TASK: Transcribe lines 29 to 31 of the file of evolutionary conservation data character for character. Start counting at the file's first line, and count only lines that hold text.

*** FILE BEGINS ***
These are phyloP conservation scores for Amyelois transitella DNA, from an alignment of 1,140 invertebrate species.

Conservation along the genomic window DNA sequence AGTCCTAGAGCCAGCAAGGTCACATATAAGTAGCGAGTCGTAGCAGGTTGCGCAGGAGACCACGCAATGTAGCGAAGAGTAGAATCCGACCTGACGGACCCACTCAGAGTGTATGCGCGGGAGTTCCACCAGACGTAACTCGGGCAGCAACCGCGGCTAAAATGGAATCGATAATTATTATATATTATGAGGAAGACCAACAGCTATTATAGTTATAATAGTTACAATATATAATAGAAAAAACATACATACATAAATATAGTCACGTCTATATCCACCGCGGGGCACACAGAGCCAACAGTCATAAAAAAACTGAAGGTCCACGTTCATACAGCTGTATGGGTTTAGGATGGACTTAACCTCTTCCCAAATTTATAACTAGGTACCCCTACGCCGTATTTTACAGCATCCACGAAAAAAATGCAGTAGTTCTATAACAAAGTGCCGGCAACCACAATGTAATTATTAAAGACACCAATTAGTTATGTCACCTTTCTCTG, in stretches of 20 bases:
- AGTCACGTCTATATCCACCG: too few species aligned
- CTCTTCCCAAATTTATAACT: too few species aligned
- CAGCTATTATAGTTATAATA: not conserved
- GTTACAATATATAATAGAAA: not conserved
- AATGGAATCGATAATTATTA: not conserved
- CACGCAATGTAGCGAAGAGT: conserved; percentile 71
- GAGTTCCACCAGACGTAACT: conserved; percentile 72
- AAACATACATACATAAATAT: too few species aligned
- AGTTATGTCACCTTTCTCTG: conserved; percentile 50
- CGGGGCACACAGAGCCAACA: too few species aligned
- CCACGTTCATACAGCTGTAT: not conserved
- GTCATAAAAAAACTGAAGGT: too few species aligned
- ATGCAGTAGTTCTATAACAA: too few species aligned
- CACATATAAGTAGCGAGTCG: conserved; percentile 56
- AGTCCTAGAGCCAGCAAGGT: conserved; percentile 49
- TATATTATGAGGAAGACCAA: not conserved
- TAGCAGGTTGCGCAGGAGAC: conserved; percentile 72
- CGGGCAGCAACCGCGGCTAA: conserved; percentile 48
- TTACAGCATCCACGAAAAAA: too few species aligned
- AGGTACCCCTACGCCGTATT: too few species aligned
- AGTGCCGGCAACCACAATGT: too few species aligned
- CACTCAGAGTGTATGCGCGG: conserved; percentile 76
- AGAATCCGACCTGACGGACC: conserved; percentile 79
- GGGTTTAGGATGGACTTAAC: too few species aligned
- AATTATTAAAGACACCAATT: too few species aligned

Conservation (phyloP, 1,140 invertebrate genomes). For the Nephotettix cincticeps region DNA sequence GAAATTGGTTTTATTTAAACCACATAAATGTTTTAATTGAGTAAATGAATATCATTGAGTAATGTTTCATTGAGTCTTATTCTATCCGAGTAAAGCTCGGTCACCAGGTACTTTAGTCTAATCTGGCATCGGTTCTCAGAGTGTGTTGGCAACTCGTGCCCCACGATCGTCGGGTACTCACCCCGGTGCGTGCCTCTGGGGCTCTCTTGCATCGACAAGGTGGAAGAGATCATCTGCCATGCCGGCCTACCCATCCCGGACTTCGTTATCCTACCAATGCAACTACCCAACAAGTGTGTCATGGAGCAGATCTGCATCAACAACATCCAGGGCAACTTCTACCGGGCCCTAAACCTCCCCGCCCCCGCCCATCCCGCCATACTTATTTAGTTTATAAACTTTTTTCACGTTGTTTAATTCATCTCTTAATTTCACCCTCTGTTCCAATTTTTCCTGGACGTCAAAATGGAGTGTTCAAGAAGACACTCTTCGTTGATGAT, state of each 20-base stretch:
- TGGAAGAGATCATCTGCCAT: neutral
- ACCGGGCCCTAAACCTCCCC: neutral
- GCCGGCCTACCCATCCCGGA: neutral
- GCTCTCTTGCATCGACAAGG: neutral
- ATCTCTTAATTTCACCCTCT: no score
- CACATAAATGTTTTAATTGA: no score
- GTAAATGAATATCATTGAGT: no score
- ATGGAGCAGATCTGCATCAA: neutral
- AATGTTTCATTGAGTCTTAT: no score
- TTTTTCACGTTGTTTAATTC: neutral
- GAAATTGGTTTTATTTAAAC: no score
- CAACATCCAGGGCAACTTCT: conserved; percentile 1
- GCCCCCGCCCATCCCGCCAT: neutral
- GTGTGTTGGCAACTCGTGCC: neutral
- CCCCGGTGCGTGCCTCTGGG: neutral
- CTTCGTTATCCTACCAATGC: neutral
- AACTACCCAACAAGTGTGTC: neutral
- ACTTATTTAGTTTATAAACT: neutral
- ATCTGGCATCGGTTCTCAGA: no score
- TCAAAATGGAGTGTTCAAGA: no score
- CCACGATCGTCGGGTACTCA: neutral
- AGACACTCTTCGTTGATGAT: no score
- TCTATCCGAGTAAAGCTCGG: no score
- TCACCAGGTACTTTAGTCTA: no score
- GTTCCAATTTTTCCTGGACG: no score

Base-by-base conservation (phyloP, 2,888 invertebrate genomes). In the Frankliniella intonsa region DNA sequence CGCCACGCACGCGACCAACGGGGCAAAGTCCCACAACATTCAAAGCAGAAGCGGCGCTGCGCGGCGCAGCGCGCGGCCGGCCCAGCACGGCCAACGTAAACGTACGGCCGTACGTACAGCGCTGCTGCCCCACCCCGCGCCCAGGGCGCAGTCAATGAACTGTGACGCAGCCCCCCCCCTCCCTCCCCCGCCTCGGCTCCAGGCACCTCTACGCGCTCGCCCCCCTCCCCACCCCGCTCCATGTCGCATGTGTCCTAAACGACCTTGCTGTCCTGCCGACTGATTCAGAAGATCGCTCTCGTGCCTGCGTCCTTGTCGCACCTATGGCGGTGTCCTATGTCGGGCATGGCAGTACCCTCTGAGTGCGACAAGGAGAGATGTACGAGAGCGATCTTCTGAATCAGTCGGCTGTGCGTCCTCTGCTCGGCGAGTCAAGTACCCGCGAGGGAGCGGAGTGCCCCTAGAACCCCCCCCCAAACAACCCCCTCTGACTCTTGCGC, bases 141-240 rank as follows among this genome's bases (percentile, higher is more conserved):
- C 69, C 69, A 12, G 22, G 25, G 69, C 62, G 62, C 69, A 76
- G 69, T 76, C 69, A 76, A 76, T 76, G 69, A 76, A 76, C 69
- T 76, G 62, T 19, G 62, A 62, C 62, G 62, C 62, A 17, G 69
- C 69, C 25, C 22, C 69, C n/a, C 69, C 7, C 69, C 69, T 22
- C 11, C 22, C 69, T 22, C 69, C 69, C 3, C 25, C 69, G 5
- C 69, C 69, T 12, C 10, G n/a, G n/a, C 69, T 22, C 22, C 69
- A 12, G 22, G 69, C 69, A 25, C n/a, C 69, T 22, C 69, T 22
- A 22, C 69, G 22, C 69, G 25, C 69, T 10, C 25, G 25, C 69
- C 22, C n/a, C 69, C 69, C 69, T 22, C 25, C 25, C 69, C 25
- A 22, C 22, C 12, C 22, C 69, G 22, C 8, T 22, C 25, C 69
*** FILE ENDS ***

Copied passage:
- TGGAAGAGATCATCTGCCAT: neutral
- ACCGGGCCCTAAACCTCCCC: neutral
- GCCGGCCTACCCATCCCGGA: neutral